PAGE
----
6. Our primary obligation is to serve our client’s best interests, and we will continue to do so in accordance with all relevant rules governing MLB negotiations and the utmost integrity.

7. If it serves our clients we will continue to present opportunities to the Braves, which in accordance with the rules governing Major League Baseball, the Braves must entertain. We hope that once emotions have subsided, the Braves will act in a manner consistent with not only their obligations under the Collective Bargaining Agreement and the National Labor Relations Act, but also the best interests of the franchise. In short, we would not want this incident to color their better judgment.

Without taking sides, I think that Tellem made a very well crafted statement.  It is very easy to read, cuts straight to the point, and was timely made.  Will it make Braves executives any more willing to deal with WMG and its agents in the future?  It depends on how limited of a memory Schuerholz and others in the organization have.  After Schuerholz’s statement, though, you better expect the MLBPA to keep a close eye on the Braves’ actions concerning WMG clients in the future.  If there is even a slight inclination that the Braves do not sign a WMG client based on the fact that said player is represented by Tellem or Kinzer, the MLBPA will be right on the case.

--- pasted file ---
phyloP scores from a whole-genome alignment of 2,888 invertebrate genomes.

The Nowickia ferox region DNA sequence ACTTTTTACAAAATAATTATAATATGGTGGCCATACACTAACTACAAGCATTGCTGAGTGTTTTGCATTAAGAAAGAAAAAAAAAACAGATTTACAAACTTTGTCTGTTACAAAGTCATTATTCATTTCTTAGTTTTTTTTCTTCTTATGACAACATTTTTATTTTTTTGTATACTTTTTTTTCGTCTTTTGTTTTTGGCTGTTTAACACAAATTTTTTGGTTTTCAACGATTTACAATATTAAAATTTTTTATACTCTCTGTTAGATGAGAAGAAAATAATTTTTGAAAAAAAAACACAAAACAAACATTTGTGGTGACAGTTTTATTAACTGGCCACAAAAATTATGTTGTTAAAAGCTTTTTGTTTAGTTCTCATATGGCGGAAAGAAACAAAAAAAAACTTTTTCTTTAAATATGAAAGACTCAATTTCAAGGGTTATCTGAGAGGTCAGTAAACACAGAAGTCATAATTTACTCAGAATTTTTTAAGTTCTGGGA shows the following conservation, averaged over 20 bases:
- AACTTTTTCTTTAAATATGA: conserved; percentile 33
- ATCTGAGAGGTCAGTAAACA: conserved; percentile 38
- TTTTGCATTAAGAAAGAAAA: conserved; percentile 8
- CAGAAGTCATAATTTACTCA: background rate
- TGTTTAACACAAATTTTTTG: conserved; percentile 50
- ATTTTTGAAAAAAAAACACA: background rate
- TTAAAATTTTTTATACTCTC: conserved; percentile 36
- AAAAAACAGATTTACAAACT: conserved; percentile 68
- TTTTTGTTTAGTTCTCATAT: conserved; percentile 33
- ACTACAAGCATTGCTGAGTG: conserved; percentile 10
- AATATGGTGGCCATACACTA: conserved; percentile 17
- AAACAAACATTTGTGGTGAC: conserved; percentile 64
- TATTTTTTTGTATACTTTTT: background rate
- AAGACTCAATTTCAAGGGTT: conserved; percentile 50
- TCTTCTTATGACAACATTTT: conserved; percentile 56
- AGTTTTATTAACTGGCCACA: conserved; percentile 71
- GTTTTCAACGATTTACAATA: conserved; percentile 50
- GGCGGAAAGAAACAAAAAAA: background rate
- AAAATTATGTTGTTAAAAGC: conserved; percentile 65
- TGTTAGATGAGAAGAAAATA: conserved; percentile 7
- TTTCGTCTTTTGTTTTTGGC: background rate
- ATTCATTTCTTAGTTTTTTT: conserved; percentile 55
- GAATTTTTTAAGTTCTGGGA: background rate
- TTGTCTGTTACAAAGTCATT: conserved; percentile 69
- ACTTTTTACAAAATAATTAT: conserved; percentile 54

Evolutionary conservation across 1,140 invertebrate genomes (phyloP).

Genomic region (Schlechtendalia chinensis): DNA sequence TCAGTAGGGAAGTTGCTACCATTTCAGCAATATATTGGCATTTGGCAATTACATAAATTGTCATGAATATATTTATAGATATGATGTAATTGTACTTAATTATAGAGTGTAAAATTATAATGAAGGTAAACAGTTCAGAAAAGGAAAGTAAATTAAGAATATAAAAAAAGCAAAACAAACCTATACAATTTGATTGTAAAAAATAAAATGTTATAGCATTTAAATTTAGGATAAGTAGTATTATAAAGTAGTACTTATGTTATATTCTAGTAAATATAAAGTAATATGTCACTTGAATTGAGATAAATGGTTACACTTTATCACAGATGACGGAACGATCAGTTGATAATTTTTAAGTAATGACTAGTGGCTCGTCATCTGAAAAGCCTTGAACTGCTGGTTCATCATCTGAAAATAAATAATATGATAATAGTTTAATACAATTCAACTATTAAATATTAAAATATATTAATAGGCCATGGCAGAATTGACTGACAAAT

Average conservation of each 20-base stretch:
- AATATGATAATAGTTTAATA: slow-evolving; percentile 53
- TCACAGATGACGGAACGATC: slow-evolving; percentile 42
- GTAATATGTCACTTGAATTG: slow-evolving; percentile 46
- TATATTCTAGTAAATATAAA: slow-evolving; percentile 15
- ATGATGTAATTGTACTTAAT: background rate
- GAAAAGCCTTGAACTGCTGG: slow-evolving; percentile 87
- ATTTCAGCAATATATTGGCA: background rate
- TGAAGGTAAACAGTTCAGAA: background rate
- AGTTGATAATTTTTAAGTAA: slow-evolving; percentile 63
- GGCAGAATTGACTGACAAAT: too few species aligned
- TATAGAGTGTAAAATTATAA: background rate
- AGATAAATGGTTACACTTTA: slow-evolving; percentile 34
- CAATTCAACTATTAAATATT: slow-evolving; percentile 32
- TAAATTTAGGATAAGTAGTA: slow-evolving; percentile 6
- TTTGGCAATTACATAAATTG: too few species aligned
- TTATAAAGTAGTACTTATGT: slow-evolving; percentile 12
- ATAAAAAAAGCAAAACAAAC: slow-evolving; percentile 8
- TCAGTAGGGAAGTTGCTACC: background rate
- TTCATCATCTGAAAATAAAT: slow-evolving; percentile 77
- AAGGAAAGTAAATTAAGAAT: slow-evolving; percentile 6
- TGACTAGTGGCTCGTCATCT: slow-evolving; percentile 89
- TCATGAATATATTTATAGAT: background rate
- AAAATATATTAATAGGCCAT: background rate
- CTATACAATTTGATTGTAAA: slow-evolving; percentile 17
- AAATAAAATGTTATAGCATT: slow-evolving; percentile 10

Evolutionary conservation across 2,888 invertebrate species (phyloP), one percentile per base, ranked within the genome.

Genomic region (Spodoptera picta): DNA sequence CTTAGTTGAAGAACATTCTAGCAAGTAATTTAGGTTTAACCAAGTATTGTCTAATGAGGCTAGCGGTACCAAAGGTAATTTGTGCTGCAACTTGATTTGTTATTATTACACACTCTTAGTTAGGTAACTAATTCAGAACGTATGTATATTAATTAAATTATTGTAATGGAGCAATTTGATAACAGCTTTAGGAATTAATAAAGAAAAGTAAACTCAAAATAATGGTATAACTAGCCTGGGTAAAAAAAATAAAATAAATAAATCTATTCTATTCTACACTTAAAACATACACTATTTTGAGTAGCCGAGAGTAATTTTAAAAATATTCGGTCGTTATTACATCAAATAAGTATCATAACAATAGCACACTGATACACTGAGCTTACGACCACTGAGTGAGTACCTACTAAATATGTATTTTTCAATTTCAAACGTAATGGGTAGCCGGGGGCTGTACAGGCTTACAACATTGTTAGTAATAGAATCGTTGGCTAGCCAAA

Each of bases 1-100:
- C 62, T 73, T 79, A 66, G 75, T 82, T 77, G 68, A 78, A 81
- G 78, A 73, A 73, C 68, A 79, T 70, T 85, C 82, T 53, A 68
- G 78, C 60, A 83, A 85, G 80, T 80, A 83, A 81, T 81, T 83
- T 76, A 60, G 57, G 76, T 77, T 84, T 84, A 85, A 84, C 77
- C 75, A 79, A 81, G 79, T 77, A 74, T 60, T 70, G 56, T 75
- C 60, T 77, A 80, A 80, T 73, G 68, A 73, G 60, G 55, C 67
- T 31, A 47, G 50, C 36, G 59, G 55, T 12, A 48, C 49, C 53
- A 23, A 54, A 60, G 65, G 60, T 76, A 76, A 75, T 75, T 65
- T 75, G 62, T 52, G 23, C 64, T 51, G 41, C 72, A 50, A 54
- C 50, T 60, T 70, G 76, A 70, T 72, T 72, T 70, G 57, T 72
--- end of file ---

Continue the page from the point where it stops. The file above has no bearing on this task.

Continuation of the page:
Will Brinson of AOL Fanhouse believes that the Braves should sue Arn Tellem for fraudulent trade practices.  I say that both sides decide to take this into a closed room, away from the media, and somehow come to an understanding over what transpired, how it may be corrected in the future, and how both entities can work together amicably.  The finger pointing, name calling, and public outcries need to stop.  It’s not good for either party, and does nothing to build the image of baseball or sports agents.

By Darren Heitner

Darren Heitner created Sports Agent Blog as a New Year's Resolution on December 31, 2005. Originally titled, "I Want To Be A Sports Agent," the website was founded with the intention of causing Heitner to learn more about the profession that he wanted to join, meet reputable individuals in the space and force himself to stay on top of the latest news and trends.

Heitner now runs Heitner Legal, P.L.L.C., which is a law firm with many practice areas, including sports law and contract law. Heitner has represented numerous athletes and sports agents as legal counsel. He has also served as an Adjunct Professor at Indiana University Bloomington from 2011-2014, where he created and taught a course titled, Sport Agency Management, which included subjects ranging from NCAA regulations to athlete agent certification and the rules governing the profession. Heitner serves as an Adjunct Professor at the University of Florida Levin College of Law, where he teaches a Sports Law class that includes case law surrounding athlete agents and the NCAA rules.

2 replies on “Losing Some Pals Over Furcal”

What precedent is there to sue on? What is the cause of action? What laws specifically were circumvented? Where is the fraud? Maybe the Braves could sue on the theory of “I’m embarrassed because the guy we thought we had didn’t actually want to play for us, and between the lines this makes it look like we can’t do our jobs properly”?